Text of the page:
Weapons Man looks at the Norfolk Navy Yard shooting of March, 2014:
A career violent criminal who’d ostensibly gone straight as a truck driver, bluffed his way through at least two Navy checkpoints onto a pier where USS Mahan was berthed. The criminal may not have been armed, but the petty officer of the guard was. She was easily disarmed by the criminal, who was in the process of shooting her when a shipmate, MA2 Michael Mayo, intervened. Mayo was shot dead. Another Mahan watchstander shot the intruder dead, and that was the end of whatever it was he had planned.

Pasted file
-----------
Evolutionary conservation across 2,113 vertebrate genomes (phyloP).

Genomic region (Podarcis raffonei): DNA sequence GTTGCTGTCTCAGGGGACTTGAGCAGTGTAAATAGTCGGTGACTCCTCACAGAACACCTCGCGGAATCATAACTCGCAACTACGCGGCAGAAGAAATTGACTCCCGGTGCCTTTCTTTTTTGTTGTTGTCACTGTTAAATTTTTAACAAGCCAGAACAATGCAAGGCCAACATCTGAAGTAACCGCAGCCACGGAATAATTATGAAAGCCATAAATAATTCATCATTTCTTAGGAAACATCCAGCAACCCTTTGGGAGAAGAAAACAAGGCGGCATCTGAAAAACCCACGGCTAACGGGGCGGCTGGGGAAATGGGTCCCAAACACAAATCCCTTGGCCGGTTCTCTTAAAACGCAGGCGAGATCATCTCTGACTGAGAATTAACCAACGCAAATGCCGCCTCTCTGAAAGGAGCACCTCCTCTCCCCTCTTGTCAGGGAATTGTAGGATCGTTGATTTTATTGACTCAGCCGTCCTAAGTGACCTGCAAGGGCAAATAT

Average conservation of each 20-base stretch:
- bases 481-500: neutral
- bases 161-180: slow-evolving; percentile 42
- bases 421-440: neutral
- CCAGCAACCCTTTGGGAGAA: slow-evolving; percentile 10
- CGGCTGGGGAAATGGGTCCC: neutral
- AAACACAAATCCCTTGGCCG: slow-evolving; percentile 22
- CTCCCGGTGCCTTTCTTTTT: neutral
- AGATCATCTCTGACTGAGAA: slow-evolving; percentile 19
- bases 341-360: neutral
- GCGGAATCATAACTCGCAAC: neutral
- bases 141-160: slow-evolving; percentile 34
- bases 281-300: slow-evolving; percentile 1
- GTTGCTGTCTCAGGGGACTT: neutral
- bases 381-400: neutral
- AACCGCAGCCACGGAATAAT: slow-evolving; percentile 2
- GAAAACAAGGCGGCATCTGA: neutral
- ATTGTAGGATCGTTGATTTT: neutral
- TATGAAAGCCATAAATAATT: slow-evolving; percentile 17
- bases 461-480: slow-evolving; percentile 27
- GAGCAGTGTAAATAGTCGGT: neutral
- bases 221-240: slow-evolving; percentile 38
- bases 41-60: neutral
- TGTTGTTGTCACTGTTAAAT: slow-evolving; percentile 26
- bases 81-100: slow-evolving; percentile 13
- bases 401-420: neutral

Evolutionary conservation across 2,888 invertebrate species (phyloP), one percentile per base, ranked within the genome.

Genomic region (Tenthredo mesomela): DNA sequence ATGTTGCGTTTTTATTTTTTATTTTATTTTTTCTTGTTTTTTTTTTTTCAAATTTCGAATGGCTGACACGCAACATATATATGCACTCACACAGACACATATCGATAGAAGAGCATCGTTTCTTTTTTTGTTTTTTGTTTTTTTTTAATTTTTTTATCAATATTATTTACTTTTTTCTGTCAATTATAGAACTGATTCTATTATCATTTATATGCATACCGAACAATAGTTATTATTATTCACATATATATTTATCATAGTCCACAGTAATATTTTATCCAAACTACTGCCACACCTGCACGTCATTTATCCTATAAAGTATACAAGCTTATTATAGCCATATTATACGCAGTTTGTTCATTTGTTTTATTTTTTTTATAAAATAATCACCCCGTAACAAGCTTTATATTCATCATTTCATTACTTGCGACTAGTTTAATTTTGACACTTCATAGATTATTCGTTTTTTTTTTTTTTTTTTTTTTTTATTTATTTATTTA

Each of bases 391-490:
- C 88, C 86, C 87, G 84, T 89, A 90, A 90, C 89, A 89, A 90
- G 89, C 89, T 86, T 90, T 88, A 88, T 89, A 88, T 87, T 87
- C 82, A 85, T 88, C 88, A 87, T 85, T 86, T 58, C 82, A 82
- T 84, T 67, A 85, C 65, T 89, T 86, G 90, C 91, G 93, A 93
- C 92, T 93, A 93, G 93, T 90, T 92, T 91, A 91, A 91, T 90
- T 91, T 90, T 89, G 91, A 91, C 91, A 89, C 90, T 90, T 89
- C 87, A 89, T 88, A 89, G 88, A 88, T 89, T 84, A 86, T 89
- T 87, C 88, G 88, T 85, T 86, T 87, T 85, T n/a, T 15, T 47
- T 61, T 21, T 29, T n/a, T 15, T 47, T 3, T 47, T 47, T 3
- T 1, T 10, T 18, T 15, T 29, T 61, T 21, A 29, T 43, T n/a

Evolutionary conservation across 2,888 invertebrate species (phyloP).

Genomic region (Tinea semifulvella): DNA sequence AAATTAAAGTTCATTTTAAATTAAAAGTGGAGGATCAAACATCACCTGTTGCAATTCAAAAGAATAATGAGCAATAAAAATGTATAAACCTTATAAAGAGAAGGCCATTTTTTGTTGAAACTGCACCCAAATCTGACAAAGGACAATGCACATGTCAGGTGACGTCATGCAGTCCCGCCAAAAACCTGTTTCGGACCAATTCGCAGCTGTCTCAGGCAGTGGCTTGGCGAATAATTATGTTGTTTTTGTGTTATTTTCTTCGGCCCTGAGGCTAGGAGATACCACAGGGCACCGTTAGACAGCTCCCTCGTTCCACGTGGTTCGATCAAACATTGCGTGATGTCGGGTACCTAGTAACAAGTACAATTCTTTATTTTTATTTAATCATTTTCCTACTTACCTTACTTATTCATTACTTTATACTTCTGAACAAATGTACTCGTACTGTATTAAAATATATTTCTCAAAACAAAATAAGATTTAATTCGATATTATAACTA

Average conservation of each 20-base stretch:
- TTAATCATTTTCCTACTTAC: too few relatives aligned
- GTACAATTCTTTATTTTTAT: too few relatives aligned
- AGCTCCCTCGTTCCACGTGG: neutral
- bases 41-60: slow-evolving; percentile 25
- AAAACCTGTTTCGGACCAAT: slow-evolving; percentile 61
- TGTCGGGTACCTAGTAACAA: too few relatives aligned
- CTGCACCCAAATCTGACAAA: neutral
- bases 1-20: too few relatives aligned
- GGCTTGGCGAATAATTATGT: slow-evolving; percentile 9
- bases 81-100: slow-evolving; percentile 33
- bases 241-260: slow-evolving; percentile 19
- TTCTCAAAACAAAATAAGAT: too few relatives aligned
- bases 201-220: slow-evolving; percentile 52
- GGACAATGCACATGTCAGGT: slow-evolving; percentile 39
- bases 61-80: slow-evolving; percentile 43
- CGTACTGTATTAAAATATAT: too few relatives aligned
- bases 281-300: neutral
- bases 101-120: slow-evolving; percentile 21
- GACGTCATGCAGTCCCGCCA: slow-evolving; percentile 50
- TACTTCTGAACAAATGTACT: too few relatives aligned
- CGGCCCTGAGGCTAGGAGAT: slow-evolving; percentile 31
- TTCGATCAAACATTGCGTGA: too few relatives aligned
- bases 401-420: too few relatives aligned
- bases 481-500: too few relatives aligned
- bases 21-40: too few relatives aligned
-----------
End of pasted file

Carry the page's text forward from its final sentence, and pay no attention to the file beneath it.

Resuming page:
While most of the Navy base is subject to the usual DOD Victim Disarmment Zone rules, ships have armed guards.
- Having armed defenders at the point of initial attack made all the difference.
- The incident ended, as usual, when force was applied against the shooter.
- This incident might have ended with no loss of life (or loss of only the criminal’s life, and who cares about that?), were it not for the failure of the PO of the guard.
- Relying on weak people for life-and-death positions has consequences. Most women are weak compared to most men — as this one was compared to her assailant.
Armed Victim Zone body count: 1. Wound count: 0.